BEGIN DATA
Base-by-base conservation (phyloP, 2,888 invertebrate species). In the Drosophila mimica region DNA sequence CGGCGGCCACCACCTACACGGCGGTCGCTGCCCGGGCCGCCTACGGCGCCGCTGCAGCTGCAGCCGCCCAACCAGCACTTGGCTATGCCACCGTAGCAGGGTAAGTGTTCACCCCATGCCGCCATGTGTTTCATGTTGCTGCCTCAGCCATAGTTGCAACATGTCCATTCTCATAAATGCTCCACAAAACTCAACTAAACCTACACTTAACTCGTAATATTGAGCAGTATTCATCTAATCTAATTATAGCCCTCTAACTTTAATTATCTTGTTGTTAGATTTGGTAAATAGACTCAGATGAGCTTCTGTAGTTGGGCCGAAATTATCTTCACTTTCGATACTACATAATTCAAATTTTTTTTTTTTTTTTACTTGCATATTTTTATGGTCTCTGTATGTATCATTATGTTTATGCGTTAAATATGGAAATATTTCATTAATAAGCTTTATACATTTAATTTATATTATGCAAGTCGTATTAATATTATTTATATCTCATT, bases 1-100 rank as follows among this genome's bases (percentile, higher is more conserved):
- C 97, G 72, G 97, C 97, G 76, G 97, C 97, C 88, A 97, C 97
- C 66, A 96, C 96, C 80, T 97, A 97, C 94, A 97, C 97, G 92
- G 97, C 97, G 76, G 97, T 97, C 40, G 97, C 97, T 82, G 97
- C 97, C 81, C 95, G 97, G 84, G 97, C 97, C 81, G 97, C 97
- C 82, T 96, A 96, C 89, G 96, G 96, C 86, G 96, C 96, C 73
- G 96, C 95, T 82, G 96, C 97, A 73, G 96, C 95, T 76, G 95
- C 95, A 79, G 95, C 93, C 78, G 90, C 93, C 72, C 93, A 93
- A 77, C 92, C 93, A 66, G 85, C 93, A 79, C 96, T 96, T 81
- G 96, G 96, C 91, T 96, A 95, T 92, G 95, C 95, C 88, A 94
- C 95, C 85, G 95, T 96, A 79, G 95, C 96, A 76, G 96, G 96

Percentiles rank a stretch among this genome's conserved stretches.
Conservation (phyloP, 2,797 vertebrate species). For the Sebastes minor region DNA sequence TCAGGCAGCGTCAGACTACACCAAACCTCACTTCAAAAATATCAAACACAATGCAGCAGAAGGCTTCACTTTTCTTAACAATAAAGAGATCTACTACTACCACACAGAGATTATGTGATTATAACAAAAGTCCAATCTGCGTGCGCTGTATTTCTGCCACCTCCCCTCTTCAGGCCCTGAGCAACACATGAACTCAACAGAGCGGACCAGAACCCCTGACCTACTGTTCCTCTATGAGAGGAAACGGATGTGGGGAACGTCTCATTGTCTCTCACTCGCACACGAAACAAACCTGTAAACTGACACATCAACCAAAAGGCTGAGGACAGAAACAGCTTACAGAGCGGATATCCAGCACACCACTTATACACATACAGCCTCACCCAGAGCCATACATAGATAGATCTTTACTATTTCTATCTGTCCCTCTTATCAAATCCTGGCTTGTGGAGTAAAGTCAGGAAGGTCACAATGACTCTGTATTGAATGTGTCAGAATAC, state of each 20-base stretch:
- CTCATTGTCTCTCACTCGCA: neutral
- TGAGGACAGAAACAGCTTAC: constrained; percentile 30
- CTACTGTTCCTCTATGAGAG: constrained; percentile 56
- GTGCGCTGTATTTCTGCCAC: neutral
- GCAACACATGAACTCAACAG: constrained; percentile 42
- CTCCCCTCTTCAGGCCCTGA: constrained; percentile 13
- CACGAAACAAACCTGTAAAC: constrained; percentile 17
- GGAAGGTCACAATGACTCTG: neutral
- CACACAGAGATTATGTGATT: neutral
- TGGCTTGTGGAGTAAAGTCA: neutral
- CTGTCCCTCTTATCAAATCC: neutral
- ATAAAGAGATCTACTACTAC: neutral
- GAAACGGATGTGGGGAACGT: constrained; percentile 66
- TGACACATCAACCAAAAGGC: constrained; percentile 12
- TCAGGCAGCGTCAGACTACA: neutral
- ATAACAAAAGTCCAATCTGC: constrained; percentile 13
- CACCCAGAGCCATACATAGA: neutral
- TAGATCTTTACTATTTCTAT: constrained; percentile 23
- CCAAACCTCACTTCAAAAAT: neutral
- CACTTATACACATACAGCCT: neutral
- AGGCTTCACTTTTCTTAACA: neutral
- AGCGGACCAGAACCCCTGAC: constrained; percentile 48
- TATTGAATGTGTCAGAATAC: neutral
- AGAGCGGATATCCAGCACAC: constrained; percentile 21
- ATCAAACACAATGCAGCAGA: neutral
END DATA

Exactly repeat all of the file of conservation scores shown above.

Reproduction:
Base-by-base conservation (phyloP, 2,888 invertebrate species). In the Drosophila mimica region DNA sequence CGGCGGCCACCACCTACACGGCGGTCGCTGCCCGGGCCGCCTACGGCGCCGCTGCAGCTGCAGCCGCCCAACCAGCACTTGGCTATGCCACCGTAGCAGGGTAAGTGTTCACCCCATGCCGCCATGTGTTTCATGTTGCTGCCTCAGCCATAGTTGCAACATGTCCATTCTCATAAATGCTCCACAAAACTCAACTAAACCTACACTTAACTCGTAATATTGAGCAGTATTCATCTAATCTAATTATAGCCCTCTAACTTTAATTATCTTGTTGTTAGATTTGGTAAATAGACTCAGATGAGCTTCTGTAGTTGGGCCGAAATTATCTTCACTTTCGATACTACATAATTCAAATTTTTTTTTTTTTTTTACTTGCATATTTTTATGGTCTCTGTATGTATCATTATGTTTATGCGTTAAATATGGAAATATTTCATTAATAAGCTTTATACATTTAATTTATATTATGCAAGTCGTATTAATATTATTTATATCTCATT, bases 1-100 rank as follows among this genome's bases (percentile, higher is more conserved):
- C 97, G 72, G 97, C 97, G 76, G 97, C 97, C 88, A 97, C 97
- C 66, A 96, C 96, C 80, T 97, A 97, C 94, A 97, C 97, G 92
- G 97, C 97, G 76, G 97, T 97, C 40, G 97, C 97, T 82, G 97
- C 97, C 81, C 95, G 97, G 84, G 97, C 97, C 81, G 97, C 97
- C 82, T 96, A 96, C 89, G 96, G 96, C 86, G 96, C 96, C 73
- G 96, C 95, T 82, G 96, C 97, A 73, G 96, C 95, T 76, G 95
- C 95, A 79, G 95, C 93, C 78, G 90, C 93, C 72, C 93, A 93
- A 77, C 92, C 93, A 66, G 85, C 93, A 79, C 96, T 96, T 81
- G 96, G 96, C 91, T 96, A 95, T 92, G 95, C 95, C 88, A 94
- C 95, C 85, G 95, T 96, A 79, G 95, C 96, A 76, G 96, G 96

Percentiles rank a stretch among this genome's conserved stretches.
Conservation (phyloP, 2,797 vertebrate species). For the Sebastes minor region DNA sequence TCAGGCAGCGTCAGACTACACCAAACCTCACTTCAAAAATATCAAACACAATGCAGCAGAAGGCTTCACTTTTCTTAACAATAAAGAGATCTACTACTACCACACAGAGATTATGTGATTATAACAAAAGTCCAATCTGCGTGCGCTGTATTTCTGCCACCTCCCCTCTTCAGGCCCTGAGCAACACATGAACTCAACAGAGCGGACCAGAACCCCTGACCTACTGTTCCTCTATGAGAGGAAACGGATGTGGGGAACGTCTCATTGTCTCTCACTCGCACACGAAACAAACCTGTAAACTGACACATCAACCAAAAGGCTGAGGACAGAAACAGCTTACAGAGCGGATATCCAGCACACCACTTATACACATACAGCCTCACCCAGAGCCATACATAGATAGATCTTTACTATTTCTATCTGTCCCTCTTATCAAATCCTGGCTTGTGGAGTAAAGTCAGGAAGGTCACAATGACTCTGTATTGAATGTGTCAGAATAC, state of each 20-base stretch:
- CTCATTGTCTCTCACTCGCA: neutral
- TGAGGACAGAAACAGCTTAC: constrained; percentile 30
- CTACTGTTCCTCTATGAGAG: constrained; percentile 56
- GTGCGCTGTATTTCTGCCAC: neutral
- GCAACACATGAACTCAACAG: constrained; percentile 42
- CTCCCCTCTTCAGGCCCTGA: constrained; percentile 13
- CACGAAACAAACCTGTAAAC: constrained; percentile 17
- GGAAGGTCACAATGACTCTG: neutral
- CACACAGAGATTATGTGATT: neutral
- TGGCTTGTGGAGTAAAGTCA: neutral
- CTGTCCCTCTTATCAAATCC: neutral
- ATAAAGAGATCTACTACTAC: neutral
- GAAACGGATGTGGGGAACGT: constrained; percentile 66
- TGACACATCAACCAAAAGGC: constrained; percentile 12
- TCAGGCAGCGTCAGACTACA: neutral
- ATAACAAAAGTCCAATCTGC: constrained; percentile 13
- CACCCAGAGCCATACATAGA: neutral
- TAGATCTTTACTATTTCTAT: constrained; percentile 23
- CCAAACCTCACTTCAAAAAT: neutral
- CACTTATACACATACAGCCT: neutral
- AGGCTTCACTTTTCTTAACA: neutral
- AGCGGACCAGAACCCCTGAC: constrained; percentile 48
- TATTGAATGTGTCAGAATAC: neutral
- AGAGCGGATATCCAGCACAC: constrained; percentile 21
- ATCAAACACAATGCAGCAGA: neutral